The retreat from Compassionate Conservatism is well and truly under way. David Cameron was just a year into his leadership when he decided to embrace the great cause of eradicating child poverty. It was, he said; “an economic waste and a moral disgrace.”
Now, his government has decided that the best way to tackle the problem is to run away from it.
When Labour came to office in 1997, we inherited some of the worst rates of child poverty anywhere in the developed world. During the Conservative’s last government, the rate had child poverty had doubled.
That is why we set about with such vigour introducing new programmes to get parents back to work, introducing tax credits to make sure work actually paid, raising child benefit, and yes, widening provision of free school meals. As Churchill once said, we believed that there are few better investments a country can make than putting milk into babies.
Why did we do this? Because we believed that one of the greatest, richest nations on earth could not be scarred by such an evil. And because we believed that a parent’s love – and ambition – for their children and their family is the absolute bed rock of a good society.
Labour may not have halved the incredible rate of child poverty we inherited by 2010 – the middle of the worst economic crash since the Great Depression. But we lifted almost a million children out of relative poverty. Between 1998/99 and 2009/10, the number of children living in absolute poverty fell by 2 million. On any measure that is progress.
Once upon a time the Tories said they liked this kind of thing. That is why in 2006, David Cameron said; ‘the Conservative Party recognises, will measure and will act on relative poverty.”
No more. Today Iain Duncan Smith is in full-scale retreat. Suddenly the government want to move the goal posts.
And we know why. The government’s plan for welfare reform is a disaster.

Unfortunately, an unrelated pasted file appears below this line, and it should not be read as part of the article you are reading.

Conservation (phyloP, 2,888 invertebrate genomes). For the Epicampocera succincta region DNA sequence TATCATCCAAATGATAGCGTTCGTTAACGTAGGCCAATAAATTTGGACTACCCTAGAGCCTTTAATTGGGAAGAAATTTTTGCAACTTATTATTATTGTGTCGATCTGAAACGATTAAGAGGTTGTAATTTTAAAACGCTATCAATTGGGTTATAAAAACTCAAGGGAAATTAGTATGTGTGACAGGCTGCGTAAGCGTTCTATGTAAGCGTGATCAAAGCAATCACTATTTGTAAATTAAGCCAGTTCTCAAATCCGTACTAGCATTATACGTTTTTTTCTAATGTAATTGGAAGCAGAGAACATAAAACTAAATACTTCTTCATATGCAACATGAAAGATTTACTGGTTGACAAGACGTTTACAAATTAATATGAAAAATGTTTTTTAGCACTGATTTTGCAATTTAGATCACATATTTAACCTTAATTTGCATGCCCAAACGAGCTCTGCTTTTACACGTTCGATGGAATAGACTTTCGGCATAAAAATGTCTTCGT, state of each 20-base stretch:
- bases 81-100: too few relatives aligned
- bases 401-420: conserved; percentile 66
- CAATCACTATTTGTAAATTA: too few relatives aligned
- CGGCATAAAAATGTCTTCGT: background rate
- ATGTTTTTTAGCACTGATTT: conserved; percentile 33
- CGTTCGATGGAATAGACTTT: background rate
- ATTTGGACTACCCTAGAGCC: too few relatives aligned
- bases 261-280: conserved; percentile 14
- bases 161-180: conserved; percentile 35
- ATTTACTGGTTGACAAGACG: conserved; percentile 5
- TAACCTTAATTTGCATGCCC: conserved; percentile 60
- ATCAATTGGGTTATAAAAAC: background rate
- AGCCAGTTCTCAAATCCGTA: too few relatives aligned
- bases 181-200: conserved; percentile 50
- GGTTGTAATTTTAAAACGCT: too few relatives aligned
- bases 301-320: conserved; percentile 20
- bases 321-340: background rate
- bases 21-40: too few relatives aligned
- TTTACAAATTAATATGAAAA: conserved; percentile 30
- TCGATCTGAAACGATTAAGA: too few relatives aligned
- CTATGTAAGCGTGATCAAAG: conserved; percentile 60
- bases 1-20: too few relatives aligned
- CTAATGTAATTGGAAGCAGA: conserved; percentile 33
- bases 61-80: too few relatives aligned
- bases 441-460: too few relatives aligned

So many people – parents included – have been put on the dole that in some communities – the poorest communities – there are nearly 50 people chasing every job. Female unemployment is now at a record high.
Cuts to tax credits mean that hundreds of thousands of families are now better off on benefits – trapping them in poverty.
And the Universal Credit scheme, which promised so much, is now subject to emergency delays and locks in cuts to childcare that mean many parents simply cannot afford to go out to work. I suspect the government knows that Universal Credit will not actually increase the number of hours parents can work, which is why ministers are refusing to publish the business case.
The IFS predicts 400,000 children will fall into relative poverty over the course of the parliament. And Oxfam say today, this government has created a perfect storm leaving thousands of families at sea.
Let me be blunt. You can add as many bells and whistles as you like to your measure of child poverty. But you cannot escape the bottom line. You cannot camouflage a simple test which is this. Are too many parents being forced to raise their families on a level of income that is too far below the level enjoyed by the rest of society?
It’s a measure accepted across the developed world and Europe. We should accept it in Britain.
The truth is Iain Duncan Smith isn’t just out of touch, he’s in la la land. He tells hard-pressed families to simply get a new job. What planet is he on? There are five people chasing every vacancy. He has become the Marie Antoinette of British politics. While parents struggle to juggle to bills, he says; ‘let them eat cake’.
Liam Byrne MP is the shadow welfare secretary